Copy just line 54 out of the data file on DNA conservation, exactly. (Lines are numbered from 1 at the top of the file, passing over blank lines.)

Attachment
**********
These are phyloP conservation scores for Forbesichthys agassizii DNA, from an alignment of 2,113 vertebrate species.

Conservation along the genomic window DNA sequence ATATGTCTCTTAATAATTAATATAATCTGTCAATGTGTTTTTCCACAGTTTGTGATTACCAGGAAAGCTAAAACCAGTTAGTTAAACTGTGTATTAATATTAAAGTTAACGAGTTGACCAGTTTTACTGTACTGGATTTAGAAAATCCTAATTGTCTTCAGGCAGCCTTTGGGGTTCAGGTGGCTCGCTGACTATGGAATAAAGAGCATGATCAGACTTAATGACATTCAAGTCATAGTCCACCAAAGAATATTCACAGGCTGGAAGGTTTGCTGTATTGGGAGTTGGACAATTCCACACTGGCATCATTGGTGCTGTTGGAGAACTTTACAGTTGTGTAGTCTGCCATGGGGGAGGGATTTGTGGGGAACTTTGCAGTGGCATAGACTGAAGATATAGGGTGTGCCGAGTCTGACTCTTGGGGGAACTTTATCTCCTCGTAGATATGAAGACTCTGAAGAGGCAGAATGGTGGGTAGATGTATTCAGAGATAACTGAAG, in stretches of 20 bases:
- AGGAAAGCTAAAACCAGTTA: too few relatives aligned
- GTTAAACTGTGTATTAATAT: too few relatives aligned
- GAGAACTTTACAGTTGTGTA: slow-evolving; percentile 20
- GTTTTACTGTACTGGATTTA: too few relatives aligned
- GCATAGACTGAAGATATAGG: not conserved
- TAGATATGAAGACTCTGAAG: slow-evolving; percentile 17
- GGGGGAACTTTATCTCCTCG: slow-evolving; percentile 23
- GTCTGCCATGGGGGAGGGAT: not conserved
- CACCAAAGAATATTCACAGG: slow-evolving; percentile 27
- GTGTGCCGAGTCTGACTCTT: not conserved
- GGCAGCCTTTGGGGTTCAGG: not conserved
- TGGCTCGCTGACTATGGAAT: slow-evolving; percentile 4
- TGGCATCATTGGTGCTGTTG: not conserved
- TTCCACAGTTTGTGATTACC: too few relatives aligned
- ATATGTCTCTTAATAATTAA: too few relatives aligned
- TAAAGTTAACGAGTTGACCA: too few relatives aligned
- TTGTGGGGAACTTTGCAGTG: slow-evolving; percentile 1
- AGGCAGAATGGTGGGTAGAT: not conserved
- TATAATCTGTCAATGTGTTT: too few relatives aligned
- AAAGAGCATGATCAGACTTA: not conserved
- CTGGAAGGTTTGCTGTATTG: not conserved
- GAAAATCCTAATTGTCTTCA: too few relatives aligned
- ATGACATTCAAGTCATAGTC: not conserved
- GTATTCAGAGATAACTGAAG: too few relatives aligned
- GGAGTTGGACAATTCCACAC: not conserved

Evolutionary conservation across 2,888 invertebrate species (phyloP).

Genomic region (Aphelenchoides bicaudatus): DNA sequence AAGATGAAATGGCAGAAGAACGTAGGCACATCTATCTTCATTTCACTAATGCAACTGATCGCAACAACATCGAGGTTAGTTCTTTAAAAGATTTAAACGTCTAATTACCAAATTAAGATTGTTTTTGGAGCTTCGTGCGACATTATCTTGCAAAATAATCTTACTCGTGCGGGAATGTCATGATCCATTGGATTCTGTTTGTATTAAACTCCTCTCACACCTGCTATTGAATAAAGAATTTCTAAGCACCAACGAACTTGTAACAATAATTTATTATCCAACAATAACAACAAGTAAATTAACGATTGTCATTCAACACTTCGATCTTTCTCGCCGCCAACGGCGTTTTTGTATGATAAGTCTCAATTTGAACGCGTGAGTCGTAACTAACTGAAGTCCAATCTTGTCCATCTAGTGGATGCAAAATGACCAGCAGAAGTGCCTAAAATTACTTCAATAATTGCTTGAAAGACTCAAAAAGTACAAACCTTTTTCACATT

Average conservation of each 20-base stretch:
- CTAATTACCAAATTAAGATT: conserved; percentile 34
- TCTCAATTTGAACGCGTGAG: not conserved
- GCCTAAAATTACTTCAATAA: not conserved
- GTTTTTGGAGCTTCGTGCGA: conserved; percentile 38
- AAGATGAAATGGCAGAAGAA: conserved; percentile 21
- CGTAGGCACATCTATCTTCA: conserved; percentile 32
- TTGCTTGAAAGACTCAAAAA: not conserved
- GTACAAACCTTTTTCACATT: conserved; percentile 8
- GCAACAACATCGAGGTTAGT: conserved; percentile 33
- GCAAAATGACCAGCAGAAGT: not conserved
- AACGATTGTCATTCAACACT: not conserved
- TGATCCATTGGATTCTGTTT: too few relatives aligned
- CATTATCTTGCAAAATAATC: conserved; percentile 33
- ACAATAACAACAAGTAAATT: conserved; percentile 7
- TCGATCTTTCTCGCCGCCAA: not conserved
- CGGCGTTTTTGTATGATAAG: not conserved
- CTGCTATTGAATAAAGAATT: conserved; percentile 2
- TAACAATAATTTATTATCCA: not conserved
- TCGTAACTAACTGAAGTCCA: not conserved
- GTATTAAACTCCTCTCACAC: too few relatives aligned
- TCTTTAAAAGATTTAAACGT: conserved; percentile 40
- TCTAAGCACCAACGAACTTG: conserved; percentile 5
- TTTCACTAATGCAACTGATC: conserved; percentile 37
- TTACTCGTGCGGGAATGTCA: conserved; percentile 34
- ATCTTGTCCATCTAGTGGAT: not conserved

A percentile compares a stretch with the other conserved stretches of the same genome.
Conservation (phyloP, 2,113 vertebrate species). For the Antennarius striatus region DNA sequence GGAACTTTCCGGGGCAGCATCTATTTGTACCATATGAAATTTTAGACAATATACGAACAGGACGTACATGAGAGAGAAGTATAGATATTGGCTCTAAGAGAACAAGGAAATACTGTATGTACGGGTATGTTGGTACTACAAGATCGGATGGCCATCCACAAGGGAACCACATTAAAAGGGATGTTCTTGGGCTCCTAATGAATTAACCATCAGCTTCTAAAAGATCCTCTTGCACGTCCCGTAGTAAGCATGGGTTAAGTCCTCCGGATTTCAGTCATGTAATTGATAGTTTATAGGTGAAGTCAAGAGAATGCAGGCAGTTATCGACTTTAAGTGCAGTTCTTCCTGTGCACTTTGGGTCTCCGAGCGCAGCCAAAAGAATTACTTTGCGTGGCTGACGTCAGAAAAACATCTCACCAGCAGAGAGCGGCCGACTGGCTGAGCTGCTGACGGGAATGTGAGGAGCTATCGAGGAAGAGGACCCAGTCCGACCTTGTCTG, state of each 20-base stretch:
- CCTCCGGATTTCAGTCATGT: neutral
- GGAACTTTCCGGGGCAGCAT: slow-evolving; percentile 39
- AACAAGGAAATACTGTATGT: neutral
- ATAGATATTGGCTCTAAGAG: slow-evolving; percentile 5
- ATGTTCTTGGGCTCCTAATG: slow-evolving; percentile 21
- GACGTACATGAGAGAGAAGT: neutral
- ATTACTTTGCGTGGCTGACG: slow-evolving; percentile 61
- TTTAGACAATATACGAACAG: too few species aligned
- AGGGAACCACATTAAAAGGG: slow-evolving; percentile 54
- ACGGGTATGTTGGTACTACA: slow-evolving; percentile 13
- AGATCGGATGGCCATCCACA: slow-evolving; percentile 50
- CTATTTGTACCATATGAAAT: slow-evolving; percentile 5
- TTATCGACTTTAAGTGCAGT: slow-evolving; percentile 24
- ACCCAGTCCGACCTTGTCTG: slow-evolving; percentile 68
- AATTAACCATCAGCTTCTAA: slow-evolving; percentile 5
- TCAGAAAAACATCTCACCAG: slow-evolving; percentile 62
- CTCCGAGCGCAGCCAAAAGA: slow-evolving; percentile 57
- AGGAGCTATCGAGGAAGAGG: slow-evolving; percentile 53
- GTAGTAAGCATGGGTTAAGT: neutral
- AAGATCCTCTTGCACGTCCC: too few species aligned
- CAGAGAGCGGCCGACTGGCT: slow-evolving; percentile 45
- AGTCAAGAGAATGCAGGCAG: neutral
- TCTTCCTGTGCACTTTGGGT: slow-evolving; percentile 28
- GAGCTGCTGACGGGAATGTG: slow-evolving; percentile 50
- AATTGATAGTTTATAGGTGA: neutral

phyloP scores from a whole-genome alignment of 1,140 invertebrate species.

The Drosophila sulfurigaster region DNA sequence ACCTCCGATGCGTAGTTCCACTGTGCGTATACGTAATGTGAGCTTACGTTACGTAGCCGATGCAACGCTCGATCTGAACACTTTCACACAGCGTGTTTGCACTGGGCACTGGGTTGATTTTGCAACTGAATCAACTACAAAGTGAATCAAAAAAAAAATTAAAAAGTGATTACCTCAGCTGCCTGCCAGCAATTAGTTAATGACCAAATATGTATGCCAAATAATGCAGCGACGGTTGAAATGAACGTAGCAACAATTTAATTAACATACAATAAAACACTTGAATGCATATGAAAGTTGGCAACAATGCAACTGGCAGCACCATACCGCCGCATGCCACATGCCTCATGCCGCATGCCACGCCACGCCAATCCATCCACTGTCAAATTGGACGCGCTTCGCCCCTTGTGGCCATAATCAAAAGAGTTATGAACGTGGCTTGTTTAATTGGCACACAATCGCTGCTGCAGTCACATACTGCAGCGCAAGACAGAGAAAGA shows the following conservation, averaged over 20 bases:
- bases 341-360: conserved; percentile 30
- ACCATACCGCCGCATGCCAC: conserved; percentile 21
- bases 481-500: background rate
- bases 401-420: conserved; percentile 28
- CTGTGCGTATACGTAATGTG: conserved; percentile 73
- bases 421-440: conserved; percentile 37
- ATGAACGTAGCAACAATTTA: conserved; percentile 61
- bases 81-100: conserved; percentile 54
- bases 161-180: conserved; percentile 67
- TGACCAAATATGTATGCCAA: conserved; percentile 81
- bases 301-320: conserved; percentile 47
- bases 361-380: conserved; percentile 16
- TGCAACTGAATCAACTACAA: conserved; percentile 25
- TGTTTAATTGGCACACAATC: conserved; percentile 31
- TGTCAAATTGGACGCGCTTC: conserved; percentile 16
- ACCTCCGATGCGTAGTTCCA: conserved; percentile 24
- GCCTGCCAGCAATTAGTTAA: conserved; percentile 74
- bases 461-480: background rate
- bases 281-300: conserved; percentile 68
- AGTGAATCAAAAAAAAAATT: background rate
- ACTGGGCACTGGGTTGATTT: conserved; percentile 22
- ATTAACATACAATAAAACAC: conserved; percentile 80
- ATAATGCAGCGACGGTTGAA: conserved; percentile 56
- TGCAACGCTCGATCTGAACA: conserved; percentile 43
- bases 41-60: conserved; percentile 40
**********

- TTACTCGTGCGGGAATGTCA: conserved; percentile 34